It should be galling for telecom service providers like Airtel and Vodafone to find Paytm (used as a metaphor for mobile wallet service providers) using the mobile numbers of their customers to provide mobile wallet services to them.
Alas! If only they had been a little more agile and not allowed grass to grow under their feet so as to enable Paytm to flourish by using the property belonging to them.
What they should have done is laughably simple. Allowing subscribers to use the telcos' mobile wallet service free or as a value added service makes eminent practical and business sense.
That the payer and payee need not always be using the same telco’s services need not be a major impediment. In telecom business, the service provider from whom a call emanated pays connectivity charges to the one in whose telephone the call terminates.
A similar understanding could be reached for mobile wallet services provided to the payer by one telco and payee by another telco.
One wonders if Paytm pays any royalty to telcos for poaching, as it were, into the telcos' customer base? However, I must hasten to add that launching a full-fledged wallet service should be infinitely more profitable for a telco than meekly and passively settling for royalty.
Like telcos, banks too have surrendered their suzerainty to Paytm. If Paytm latches on to mobile numbers, it also dips into bank customers’ accounts to fill their mobile wallets.
Unified Payment Interface (UPI) is a belated response of banks to take on the challenge posed by the upstart or the first mover Paytm. One again wonders if Paytm pays royalty to banks for being allowed access to accounts for transferring money from bank accounts to mobile wallets.
|One wonders if Paytm pays any royalty to telcos for poaching. (Photo: India Today)|
Come to think of it, Paytm does business by using the properties of both telcos and banks. Banks have bestirred. Would telcos too wake up?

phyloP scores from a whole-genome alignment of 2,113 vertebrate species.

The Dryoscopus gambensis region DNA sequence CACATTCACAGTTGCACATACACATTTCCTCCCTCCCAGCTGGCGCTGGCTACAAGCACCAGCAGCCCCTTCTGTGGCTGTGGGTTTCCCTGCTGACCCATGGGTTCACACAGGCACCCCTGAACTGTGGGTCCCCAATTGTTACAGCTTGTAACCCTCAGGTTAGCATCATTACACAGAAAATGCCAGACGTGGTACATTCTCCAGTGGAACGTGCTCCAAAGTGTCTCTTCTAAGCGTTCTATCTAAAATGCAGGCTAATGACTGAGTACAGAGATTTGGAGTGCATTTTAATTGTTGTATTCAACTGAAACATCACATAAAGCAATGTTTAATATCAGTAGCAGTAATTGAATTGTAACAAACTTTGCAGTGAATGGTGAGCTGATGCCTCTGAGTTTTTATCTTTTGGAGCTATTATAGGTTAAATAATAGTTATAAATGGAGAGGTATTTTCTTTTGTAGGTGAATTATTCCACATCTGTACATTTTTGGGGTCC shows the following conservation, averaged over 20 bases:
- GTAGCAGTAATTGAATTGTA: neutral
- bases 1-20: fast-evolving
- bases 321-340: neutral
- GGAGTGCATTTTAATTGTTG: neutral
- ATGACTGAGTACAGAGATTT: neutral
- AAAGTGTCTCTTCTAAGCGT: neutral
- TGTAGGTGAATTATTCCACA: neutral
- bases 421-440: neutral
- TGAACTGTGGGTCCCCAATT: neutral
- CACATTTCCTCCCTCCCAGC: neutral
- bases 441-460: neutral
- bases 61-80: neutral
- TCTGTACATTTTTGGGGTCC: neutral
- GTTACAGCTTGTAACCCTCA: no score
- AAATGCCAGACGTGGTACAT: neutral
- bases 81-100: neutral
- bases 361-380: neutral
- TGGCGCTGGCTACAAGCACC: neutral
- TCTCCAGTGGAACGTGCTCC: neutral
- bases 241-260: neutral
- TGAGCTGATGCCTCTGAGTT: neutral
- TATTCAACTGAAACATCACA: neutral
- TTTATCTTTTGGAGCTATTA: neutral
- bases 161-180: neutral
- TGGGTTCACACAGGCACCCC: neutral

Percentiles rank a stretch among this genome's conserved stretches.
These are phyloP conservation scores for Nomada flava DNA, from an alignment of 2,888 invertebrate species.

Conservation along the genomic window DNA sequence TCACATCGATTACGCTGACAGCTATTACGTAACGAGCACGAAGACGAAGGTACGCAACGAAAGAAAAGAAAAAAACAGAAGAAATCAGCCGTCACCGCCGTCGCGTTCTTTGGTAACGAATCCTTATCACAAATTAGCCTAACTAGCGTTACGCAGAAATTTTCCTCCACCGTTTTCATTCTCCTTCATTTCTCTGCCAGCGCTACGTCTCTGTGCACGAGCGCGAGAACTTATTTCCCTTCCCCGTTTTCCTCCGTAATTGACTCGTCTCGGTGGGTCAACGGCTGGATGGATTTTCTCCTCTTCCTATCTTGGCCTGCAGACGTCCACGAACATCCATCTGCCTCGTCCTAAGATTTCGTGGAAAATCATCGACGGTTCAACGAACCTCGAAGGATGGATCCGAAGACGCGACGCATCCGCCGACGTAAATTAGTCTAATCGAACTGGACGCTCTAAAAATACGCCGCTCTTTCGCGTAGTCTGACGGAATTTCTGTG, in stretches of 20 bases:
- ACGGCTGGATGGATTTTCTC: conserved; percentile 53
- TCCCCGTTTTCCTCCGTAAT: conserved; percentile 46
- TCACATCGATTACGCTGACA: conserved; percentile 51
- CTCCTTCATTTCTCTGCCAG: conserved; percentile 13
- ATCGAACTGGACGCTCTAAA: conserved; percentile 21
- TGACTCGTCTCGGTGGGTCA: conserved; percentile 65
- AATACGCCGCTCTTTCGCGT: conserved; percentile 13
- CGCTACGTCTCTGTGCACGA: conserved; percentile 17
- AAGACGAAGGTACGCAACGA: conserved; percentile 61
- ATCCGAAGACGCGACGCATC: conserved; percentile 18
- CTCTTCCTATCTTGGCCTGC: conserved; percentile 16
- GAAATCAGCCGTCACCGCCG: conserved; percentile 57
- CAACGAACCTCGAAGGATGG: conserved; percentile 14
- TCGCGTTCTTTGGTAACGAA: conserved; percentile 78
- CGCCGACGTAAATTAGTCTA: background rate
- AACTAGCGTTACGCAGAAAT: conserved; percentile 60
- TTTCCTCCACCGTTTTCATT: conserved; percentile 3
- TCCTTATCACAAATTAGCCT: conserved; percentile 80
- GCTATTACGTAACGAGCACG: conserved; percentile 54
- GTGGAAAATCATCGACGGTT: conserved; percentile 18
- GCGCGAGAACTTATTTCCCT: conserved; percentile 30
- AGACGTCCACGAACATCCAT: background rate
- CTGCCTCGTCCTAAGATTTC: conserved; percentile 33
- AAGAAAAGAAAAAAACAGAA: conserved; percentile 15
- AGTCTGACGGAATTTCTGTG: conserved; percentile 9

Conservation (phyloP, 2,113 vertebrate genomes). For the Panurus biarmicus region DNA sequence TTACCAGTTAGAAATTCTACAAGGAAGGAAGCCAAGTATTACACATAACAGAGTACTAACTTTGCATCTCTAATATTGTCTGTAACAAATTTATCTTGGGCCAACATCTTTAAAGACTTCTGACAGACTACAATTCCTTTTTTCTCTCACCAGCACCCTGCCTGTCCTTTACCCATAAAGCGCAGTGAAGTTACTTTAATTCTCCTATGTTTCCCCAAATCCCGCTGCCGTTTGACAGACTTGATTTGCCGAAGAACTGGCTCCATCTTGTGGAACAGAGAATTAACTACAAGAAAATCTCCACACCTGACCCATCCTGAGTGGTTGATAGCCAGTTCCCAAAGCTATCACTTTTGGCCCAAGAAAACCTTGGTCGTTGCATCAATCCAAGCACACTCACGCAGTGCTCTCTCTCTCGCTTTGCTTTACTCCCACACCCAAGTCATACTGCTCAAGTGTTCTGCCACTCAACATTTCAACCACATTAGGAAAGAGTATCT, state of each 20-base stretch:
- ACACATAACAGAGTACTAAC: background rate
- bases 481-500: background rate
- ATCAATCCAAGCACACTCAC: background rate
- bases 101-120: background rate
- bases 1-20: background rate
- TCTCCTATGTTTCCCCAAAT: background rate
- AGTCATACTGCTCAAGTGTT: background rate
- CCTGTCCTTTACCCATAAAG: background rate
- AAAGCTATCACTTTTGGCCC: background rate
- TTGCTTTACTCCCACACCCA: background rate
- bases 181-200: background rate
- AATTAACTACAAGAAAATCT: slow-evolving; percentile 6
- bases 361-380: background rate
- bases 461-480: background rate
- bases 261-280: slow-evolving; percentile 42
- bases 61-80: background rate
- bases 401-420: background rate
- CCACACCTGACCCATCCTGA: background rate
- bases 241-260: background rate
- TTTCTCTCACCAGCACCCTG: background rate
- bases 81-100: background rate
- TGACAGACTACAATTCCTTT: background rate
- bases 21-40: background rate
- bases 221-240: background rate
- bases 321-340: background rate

One also wonders if the banks joining the UPI platform pay royalty to telcos. In all fairness, both UPI and Paytm should compensate the telcos because at the end of the day, both are riding piggyback on the hard work and customer base of telcos.
A dedicated wallet like Ola money or OYO wallet is a slightly different kettle of fish - payments can be made from these wallets only for the main service availed from them.
To wit, Ola money is a wallet that can be used only to pay for the taxi ride booked through the Ola app, unlike Paytm which lends itself to freewheeling use.
Nevertheless there is compelling case for payment of royalty by such dedicated wallets as well to telcos because their apps too are at the end of the day linked to mobile numbers of their customers.
Mobile wallet service is a natural fit for telcos and banks. For telcos it is an offshoot of their mobile business and for banks it is an offshoot of their banking business.
If they come together and join hands, they would be able to stop the invasion into their territories by pure-play wallet companies like Paytm.
Regulators and policymakers too must sit up and take notice. Paytm’s business reportedly has registered a quantum jump, somewhere in the region of 300 per cent between November 8, 2016, the day high currency notes were demonetised, and December 15, 2016.
The remarkable upswing in its fortunes might have been triggered by demonetisation but it has to acknowledge the contribution, passive though it might be, made by telcos. There should be no free lunch especially to middlemen.